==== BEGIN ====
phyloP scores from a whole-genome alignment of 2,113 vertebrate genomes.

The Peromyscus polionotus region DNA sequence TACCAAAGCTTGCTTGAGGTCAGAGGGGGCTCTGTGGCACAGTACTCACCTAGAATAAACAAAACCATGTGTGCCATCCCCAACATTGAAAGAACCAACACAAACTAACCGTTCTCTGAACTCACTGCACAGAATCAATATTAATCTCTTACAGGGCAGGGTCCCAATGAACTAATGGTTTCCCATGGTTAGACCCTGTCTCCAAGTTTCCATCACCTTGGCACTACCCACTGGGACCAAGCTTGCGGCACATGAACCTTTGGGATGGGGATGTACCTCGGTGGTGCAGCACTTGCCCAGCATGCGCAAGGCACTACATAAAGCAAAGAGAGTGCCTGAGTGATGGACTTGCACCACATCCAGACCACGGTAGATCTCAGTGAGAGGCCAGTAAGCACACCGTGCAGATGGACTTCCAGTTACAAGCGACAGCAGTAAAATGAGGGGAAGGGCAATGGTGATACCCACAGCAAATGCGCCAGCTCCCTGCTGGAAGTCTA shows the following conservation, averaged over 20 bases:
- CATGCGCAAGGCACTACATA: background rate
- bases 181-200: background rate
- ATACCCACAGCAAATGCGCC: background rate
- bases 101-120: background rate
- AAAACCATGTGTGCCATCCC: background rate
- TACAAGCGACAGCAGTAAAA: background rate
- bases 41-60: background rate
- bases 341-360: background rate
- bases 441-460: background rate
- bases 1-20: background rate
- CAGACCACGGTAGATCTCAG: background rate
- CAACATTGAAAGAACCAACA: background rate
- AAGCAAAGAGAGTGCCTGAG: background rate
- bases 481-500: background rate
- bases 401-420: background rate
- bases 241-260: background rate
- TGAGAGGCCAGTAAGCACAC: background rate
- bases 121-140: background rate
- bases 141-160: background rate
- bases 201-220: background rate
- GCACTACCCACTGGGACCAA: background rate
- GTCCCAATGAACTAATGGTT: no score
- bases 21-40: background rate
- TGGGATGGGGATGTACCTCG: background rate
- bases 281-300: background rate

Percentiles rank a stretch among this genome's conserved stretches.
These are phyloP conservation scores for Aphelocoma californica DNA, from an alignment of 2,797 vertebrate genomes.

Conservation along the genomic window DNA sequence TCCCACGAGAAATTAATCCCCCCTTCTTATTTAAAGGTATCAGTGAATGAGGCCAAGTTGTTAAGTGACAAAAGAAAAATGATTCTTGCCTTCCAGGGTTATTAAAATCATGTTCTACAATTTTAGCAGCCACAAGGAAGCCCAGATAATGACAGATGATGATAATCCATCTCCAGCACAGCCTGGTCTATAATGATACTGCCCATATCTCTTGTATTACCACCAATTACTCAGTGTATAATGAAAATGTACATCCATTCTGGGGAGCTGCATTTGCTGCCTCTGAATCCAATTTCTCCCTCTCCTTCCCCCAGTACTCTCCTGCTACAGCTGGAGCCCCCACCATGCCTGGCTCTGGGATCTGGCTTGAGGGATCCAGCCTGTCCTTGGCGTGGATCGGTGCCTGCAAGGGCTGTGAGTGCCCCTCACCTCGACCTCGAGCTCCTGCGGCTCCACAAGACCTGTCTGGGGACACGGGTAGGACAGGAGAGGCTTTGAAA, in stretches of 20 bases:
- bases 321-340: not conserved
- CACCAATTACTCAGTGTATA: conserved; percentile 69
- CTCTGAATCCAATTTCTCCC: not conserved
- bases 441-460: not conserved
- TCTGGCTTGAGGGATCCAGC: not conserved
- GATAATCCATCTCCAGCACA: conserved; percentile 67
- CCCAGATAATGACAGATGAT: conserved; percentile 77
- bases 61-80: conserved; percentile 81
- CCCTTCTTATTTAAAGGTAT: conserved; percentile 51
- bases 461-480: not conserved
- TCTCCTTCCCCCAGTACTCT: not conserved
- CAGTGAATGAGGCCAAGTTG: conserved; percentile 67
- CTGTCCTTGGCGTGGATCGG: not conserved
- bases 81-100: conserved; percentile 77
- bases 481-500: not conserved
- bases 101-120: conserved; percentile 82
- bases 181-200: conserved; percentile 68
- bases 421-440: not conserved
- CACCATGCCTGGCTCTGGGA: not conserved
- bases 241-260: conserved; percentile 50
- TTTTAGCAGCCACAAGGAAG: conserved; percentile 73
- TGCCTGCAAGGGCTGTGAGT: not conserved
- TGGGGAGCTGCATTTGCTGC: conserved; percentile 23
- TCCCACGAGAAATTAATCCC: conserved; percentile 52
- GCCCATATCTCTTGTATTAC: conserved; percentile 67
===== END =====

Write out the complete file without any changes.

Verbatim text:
phyloP scores from a whole-genome alignment of 2,113 vertebrate genomes.

The Peromyscus polionotus region DNA sequence TACCAAAGCTTGCTTGAGGTCAGAGGGGGCTCTGTGGCACAGTACTCACCTAGAATAAACAAAACCATGTGTGCCATCCCCAACATTGAAAGAACCAACACAAACTAACCGTTCTCTGAACTCACTGCACAGAATCAATATTAATCTCTTACAGGGCAGGGTCCCAATGAACTAATGGTTTCCCATGGTTAGACCCTGTCTCCAAGTTTCCATCACCTTGGCACTACCCACTGGGACCAAGCTTGCGGCACATGAACCTTTGGGATGGGGATGTACCTCGGTGGTGCAGCACTTGCCCAGCATGCGCAAGGCACTACATAAAGCAAAGAGAGTGCCTGAGTGATGGACTTGCACCACATCCAGACCACGGTAGATCTCAGTGAGAGGCCAGTAAGCACACCGTGCAGATGGACTTCCAGTTACAAGCGACAGCAGTAAAATGAGGGGAAGGGCAATGGTGATACCCACAGCAAATGCGCCAGCTCCCTGCTGGAAGTCTA shows the following conservation, averaged over 20 bases:
- CATGCGCAAGGCACTACATA: background rate
- bases 181-200: background rate
- ATACCCACAGCAAATGCGCC: background rate
- bases 101-120: background rate
- AAAACCATGTGTGCCATCCC: background rate
- TACAAGCGACAGCAGTAAAA: background rate
- bases 41-60: background rate
- bases 341-360: background rate
- bases 441-460: background rate
- bases 1-20: background rate
- CAGACCACGGTAGATCTCAG: background rate
- CAACATTGAAAGAACCAACA: background rate
- AAGCAAAGAGAGTGCCTGAG: background rate
- bases 481-500: background rate
- bases 401-420: background rate
- bases 241-260: background rate
- TGAGAGGCCAGTAAGCACAC: background rate
- bases 121-140: background rate
- bases 141-160: background rate
- bases 201-220: background rate
- GCACTACCCACTGGGACCAA: background rate
- GTCCCAATGAACTAATGGTT: no score
- bases 21-40: background rate
- TGGGATGGGGATGTACCTCG: background rate
- bases 281-300: background rate

Percentiles rank a stretch among this genome's conserved stretches.
These are phyloP conservation scores for Aphelocoma californica DNA, from an alignment of 2,797 vertebrate genomes.

Conservation along the genomic window DNA sequence TCCCACGAGAAATTAATCCCCCCTTCTTATTTAAAGGTATCAGTGAATGAGGCCAAGTTGTTAAGTGACAAAAGAAAAATGATTCTTGCCTTCCAGGGTTATTAAAATCATGTTCTACAATTTTAGCAGCCACAAGGAAGCCCAGATAATGACAGATGATGATAATCCATCTCCAGCACAGCCTGGTCTATAATGATACTGCCCATATCTCTTGTATTACCACCAATTACTCAGTGTATAATGAAAATGTACATCCATTCTGGGGAGCTGCATTTGCTGCCTCTGAATCCAATTTCTCCCTCTCCTTCCCCCAGTACTCTCCTGCTACAGCTGGAGCCCCCACCATGCCTGGCTCTGGGATCTGGCTTGAGGGATCCAGCCTGTCCTTGGCGTGGATCGGTGCCTGCAAGGGCTGTGAGTGCCCCTCACCTCGACCTCGAGCTCCTGCGGCTCCACAAGACCTGTCTGGGGACACGGGTAGGACAGGAGAGGCTTTGAAA, in stretches of 20 bases:
- bases 321-340: not conserved
- CACCAATTACTCAGTGTATA: conserved; percentile 69
- CTCTGAATCCAATTTCTCCC: not conserved
- bases 441-460: not conserved
- TCTGGCTTGAGGGATCCAGC: not conserved
- GATAATCCATCTCCAGCACA: conserved; percentile 67
- CCCAGATAATGACAGATGAT: conserved; percentile 77
- bases 61-80: conserved; percentile 81
- CCCTTCTTATTTAAAGGTAT: conserved; percentile 51
- bases 461-480: not conserved
- TCTCCTTCCCCCAGTACTCT: not conserved
- CAGTGAATGAGGCCAAGTTG: conserved; percentile 67
- CTGTCCTTGGCGTGGATCGG: not conserved
- bases 81-100: conserved; percentile 77
- bases 481-500: not conserved
- bases 101-120: conserved; percentile 82
- bases 181-200: conserved; percentile 68
- bases 421-440: not conserved
- CACCATGCCTGGCTCTGGGA: not conserved
- bases 241-260: conserved; percentile 50
- TTTTAGCAGCCACAAGGAAG: conserved; percentile 73
- TGCCTGCAAGGGCTGTGAGT: not conserved
- TGGGGAGCTGCATTTGCTGC: conserved; percentile 23
- TCCCACGAGAAATTAATCCC: conserved; percentile 52
- GCCCATATCTCTTGTATTAC: conserved; percentile 67